Remember, it’s different from mortgage protection insurance, which protects the borrower.
LMI is an upfront fee. However, as it often reaches thousands of dollars, you can capitalise it onto your home loan. There are two leading mortgage insurance providers, QBE and Genworth. Each has a different way of calculating LMI – you can find an estimate on their websites.
Using Genworth’s calculator, we input a property worth $700,000 with a deposit of $80,000. The LVR is only 88.57%. Therefore, we would need to pay $14,269.87 upfront LMI costs. If you capitalise it onto your home loan, you also pay interest on this fee.
Accordingly, it’s best to buy property within your budget. If you have a deposit of $80,000, look at a property market with an average house price of $400,000. Or consider waiting a few extra years to save up enough for your dream property – although, you risk house prices increasing if you wait.
Note: a first home buyer might be eligible for the first home-owner grant, saving you from LMI.
Council and Water Rates
Council rates and water costs are ongoing expenses that every buyer needs to consider. If you’re purchasing an investment property, you might decide to leave these costs to the tenants or factor them into your weekly asking rent price.
Council rates depend on your local council, typically more expensive in more affluent areas. Generally speaking, the seller will pay up to the end of the quarter.
Water rates also vary. Unlike other utilities (gas and electric), the water isn’t cut off but crosses over to the new resident. Likely, the seller will pay up to the settlement date, on which you take a metre reading. After that, you’re in charge of the water costs.
Additionally, if you’re purchasing a unit, consider body corporate fees. This cost depends on the age of the property, its value, condition, and maintenance. It could be as low as $30 a week to a few hundred a week.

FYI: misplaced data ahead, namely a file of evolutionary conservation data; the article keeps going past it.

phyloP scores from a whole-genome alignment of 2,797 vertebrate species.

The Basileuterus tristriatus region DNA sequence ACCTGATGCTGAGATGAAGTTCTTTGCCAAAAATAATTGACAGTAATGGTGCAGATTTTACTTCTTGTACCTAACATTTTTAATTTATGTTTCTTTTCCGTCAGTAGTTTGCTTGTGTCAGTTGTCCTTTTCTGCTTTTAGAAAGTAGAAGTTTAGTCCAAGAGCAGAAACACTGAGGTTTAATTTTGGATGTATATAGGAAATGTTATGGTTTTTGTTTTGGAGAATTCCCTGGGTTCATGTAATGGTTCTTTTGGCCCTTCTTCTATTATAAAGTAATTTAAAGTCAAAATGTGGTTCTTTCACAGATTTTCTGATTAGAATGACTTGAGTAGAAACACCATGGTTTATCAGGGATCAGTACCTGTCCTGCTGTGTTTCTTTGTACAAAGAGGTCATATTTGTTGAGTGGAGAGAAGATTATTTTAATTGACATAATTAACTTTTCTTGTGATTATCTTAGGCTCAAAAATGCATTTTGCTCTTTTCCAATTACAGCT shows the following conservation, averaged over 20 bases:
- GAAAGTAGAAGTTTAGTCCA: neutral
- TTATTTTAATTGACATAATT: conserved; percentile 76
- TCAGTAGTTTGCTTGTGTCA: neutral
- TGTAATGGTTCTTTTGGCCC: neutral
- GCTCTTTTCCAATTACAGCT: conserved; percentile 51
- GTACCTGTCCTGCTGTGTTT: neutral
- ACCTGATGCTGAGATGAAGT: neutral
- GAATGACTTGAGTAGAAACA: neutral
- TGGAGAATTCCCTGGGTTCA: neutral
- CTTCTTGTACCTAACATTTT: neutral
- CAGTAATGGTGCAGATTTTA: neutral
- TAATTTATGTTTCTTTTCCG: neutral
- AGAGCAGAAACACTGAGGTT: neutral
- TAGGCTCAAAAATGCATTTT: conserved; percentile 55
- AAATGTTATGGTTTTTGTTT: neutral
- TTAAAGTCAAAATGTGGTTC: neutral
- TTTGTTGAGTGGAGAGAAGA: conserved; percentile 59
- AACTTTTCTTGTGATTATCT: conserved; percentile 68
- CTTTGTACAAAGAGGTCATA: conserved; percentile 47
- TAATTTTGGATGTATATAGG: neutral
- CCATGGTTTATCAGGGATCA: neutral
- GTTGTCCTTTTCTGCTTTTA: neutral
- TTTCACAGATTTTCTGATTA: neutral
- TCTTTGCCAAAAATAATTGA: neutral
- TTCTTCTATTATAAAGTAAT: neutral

Home insurance, also known as building insurance, depends on the property value. It typically covers the main building, garage, and any other dwellings on your land that you can lock. You might also want to invest in contents insurance, which covers everything not permanently attached to the home.
Your insurance costs depend on how much the property and its contents are worth. The insurer might complete a property valuation and give a personalised quote. Consider how the following factors will affect your insurance premium:
- What you’re covering – home, contents, or both
- Are you covering the sum insured or total replacement cover?
- Additional cover, such as accidental damage
- How much excess
- Your claims history
- Property location – for example, if you live in an area with a risk of natural disasters or has a high crime rate
- Any security features
Covering home and contents could cost anywhere between $1,000 to $6,000 or more.
Get a free Australian mortgage assessment today.
If you intend to move into your new Australian property yourself, then you’ll need to factor in the cost of moving. This cost varies greatly depending on where you’re moving from. For example, if you’re moving from one property to another within New South Wales, you might pay around $200 an hour.
However, moving home is significantly more expensive if you currently live abroad. Are you paying to ship furniture to Australia? Do you need to pay for a visa as a temporary resident? Have you thought about flights?
Buying property in Australia while living overseas involves many extra costs. You may want to hire a buyer’s agent to ensure you settle on the perfect property.
Investment Property Costs
On the other hand, if you’re purchasing an investment property, you need to think about other buying costs. These might include:
- Additional legal fees
- Maintenance and emergency repairs
- Property management fees
- Capital Gains Tax (CGT)
- Land tax